Mexico gained its own patron saint when the Virgin Mary appeared to and Indian, Juan Diego, in 1531. Mary is said to have asked that a church be built on a hill where the goddess Coatlicue had once been worshiped. As proof of this vision, Juan Diego brought the archbishop flowers that the Virgin had caused to bloom. When he opened the cloak he had carried the flowers in, there was an image of a dark skinned Mary.
The painter Sebastian Salcedo depicted Mary and the story of Juan Diego in the 18th century. The sight of the vision was named Guadalupe after Our Lady of Guadalupe in Spain. In 1754, the pope declared the Virgin of Guadalupe to be the patron saint of the Americas.
The Spanish held Flanders during most of the Baroque period, often under direct and oppressive rule. In spite of this, the arts flourished. Antwerp was a major arts center where the Spanish were enthusiastic patrons of the arts. Peter Paul Rubens was accepted into the Antwerp painters Guild at the age of 21…he soon left for Italy and worked for the Duke of Mantua where he was paid to copy famous paintings all over Italy, gaining a fine education at the same time!
In 1608, Rubens went back to Antwerp, and worked for the Spanish Hapsburgs. His first major commission was a large canvas triptych. Unlike most other triptychs of the time, the wings of the triptychs extended the story of the center panel across all three panels.
The cross is being raised in the center panel, with mourners to the right of Jesus, and indifferent soldiers to the left of Jesus.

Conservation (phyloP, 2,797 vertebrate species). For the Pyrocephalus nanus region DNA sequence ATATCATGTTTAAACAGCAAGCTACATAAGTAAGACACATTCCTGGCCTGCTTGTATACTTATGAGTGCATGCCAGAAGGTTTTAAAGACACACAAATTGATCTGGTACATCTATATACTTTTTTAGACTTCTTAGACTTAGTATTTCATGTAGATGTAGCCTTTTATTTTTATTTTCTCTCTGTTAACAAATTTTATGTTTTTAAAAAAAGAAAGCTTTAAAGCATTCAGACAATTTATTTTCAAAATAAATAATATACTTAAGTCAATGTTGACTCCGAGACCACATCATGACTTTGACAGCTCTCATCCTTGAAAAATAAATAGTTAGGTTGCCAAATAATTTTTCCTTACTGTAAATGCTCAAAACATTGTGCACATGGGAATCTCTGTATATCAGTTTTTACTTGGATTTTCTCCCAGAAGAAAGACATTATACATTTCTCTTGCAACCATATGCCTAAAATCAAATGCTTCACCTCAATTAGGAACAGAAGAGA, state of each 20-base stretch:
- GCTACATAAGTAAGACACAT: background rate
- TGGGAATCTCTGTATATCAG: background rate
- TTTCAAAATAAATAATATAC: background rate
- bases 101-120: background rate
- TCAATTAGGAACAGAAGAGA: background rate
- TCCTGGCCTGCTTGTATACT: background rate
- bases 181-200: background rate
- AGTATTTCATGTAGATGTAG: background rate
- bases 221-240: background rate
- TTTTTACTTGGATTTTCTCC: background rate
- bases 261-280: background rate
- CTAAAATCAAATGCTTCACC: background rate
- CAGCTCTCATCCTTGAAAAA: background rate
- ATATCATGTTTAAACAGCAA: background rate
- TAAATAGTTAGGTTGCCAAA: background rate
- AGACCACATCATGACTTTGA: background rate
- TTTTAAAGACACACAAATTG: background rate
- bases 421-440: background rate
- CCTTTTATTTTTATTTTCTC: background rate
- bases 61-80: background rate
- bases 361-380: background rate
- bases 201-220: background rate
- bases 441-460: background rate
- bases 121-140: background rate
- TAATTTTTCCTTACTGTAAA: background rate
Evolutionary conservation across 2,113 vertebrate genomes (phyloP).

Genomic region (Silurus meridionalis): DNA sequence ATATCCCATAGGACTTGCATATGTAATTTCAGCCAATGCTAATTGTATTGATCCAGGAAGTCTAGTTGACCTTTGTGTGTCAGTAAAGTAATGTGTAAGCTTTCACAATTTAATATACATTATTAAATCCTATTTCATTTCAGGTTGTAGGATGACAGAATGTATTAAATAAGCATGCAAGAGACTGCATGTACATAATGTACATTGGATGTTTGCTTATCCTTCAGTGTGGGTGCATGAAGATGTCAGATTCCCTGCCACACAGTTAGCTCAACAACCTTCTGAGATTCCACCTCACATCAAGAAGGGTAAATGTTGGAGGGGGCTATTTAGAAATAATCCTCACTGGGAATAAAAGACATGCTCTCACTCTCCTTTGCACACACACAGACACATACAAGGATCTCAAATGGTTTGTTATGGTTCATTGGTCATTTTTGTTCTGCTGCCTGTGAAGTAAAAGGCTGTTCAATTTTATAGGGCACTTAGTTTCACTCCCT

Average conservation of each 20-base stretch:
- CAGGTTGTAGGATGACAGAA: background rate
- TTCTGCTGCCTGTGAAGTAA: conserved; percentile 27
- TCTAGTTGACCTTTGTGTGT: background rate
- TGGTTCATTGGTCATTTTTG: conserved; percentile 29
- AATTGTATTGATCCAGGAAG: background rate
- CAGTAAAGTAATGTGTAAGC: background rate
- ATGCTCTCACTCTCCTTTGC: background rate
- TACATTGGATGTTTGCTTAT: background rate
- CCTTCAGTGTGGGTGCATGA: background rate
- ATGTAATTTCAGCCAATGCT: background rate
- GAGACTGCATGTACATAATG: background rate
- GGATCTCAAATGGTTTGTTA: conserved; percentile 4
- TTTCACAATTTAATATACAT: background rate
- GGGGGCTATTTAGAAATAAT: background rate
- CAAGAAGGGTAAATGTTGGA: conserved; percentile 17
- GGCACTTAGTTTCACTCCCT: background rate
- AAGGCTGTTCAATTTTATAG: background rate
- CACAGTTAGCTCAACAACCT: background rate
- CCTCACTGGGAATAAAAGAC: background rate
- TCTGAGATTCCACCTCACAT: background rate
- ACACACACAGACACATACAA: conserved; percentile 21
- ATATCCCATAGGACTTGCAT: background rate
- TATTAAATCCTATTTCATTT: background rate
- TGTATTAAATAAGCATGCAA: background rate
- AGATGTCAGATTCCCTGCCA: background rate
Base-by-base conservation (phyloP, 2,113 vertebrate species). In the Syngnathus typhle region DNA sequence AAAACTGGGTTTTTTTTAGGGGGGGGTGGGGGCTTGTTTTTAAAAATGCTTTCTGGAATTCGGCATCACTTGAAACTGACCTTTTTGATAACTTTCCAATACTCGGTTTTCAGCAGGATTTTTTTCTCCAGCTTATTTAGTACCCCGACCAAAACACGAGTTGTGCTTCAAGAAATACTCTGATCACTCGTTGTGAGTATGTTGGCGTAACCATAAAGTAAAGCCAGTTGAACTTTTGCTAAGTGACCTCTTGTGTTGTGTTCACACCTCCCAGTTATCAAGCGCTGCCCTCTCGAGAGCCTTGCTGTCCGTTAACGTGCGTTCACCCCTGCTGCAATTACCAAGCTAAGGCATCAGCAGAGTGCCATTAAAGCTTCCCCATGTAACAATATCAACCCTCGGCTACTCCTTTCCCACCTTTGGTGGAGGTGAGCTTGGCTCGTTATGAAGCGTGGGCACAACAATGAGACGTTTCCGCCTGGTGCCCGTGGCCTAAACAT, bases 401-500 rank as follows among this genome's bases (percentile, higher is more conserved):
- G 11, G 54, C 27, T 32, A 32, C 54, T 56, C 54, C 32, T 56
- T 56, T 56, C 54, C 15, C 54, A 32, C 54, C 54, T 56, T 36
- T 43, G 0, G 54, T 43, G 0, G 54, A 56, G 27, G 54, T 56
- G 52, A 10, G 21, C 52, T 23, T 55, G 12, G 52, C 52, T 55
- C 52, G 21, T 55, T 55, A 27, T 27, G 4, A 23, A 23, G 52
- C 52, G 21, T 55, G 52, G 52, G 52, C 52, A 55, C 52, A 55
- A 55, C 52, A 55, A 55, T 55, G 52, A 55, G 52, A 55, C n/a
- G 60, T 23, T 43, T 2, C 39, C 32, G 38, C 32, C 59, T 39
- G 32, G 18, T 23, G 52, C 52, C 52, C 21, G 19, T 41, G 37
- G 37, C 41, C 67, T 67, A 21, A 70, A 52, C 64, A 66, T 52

Rubens became the first international superstar of the art world. He worked for Philip IV of Spain, Marie de’Medici of France and Charles I of England. Maria de’Medici asked him to do a series of paintings about her life. He did 21 paintings showing the life of Maria and Henry IV as one continuous triumph overseen by the Roman gods. In the painting of the royal engagement, Henry IV falls in love with Marie as he looks at her portrait presented to him by Cupid and the god of marriage, Hymen.
A personification of France is urging Henry to abandon war for love…putti are playing with his armor, and the smoke of battle is in the background. These kinds of huge paintings (this one 10 feet by 9 feet) were political propaganda of the highest sort. Rubens ran a workshop with many assistants to help him. Two of his assistants became important painters in their own right. Jan Bruegel and Anthony van Dyck
In this painting of Charles I of England, van Dyck has managed to make the small king look even larger than his horse! He is in casual clothes for hunting, and stands on a bluff looking out to the water. Contrary to the appearance suggested by this portrait, Charles was not to rule his country successfully.